Consider for yourself whether Sanborn’s experiment might be capable of effecting positive change in an industry shadowed by illicit and destructive practices.
Williams Center Gallery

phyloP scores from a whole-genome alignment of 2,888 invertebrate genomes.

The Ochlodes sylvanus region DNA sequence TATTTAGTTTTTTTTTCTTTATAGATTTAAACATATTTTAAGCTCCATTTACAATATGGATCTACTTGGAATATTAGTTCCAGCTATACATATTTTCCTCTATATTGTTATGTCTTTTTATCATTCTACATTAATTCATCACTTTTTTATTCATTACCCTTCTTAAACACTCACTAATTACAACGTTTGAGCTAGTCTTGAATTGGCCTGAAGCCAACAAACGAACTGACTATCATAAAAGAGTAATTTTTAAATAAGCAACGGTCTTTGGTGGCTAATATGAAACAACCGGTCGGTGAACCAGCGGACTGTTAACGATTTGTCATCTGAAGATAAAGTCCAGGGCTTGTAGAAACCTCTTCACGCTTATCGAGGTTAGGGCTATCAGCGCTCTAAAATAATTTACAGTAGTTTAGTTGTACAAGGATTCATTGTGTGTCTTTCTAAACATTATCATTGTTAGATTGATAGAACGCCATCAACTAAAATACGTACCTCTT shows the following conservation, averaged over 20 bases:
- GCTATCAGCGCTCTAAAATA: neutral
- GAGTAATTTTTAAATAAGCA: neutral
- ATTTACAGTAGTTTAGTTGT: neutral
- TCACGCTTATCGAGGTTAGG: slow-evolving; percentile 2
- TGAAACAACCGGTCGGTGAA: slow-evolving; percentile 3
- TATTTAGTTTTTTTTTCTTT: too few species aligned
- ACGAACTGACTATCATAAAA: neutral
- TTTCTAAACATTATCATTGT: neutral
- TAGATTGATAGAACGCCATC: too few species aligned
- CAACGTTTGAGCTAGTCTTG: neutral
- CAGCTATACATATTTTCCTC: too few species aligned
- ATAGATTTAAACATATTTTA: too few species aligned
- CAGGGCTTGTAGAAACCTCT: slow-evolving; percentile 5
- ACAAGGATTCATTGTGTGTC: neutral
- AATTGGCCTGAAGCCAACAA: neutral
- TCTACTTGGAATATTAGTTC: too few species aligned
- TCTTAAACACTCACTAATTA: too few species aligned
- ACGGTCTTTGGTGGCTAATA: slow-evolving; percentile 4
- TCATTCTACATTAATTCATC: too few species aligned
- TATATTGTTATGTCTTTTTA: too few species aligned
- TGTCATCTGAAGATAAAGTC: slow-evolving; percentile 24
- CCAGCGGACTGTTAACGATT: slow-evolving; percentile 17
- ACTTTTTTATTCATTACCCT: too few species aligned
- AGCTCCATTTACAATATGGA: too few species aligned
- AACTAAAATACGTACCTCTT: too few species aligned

Jim Sanborn offers a glimpse into the antiquities trade in Cambodia, a country whose heritage sites are subject to a global market of looted and forged artifacts, and asks whether a more ethical kind of collecting can be fostered in the 21st century. Sanborn offers an intriguing proposal: to make what he describes as “high-end reproductions “or “contemporary antiquities” available to collectors in place of ancient artworks. Sanborn works with master Cambodian forgers to produce sandstone reproductions of 8th through 13th century Khmer sculptures that are indistinguishable from genuine artifacts. Can these newly created works fulfill the desire of collectors and thereby stop theft and looting? The artist exhibits these contemporary antiquities as they might be displayed at auction house previews. As the viewer becomes aware that the beautiful artifacts are not centuries-old, questions arise: What is the market value? What is the nature of collecting and connoisseurship? Consider for yourself whether Sanborn’s experiment might be capable of effecting positive change in an industry shadowed by illicit and destructive practices.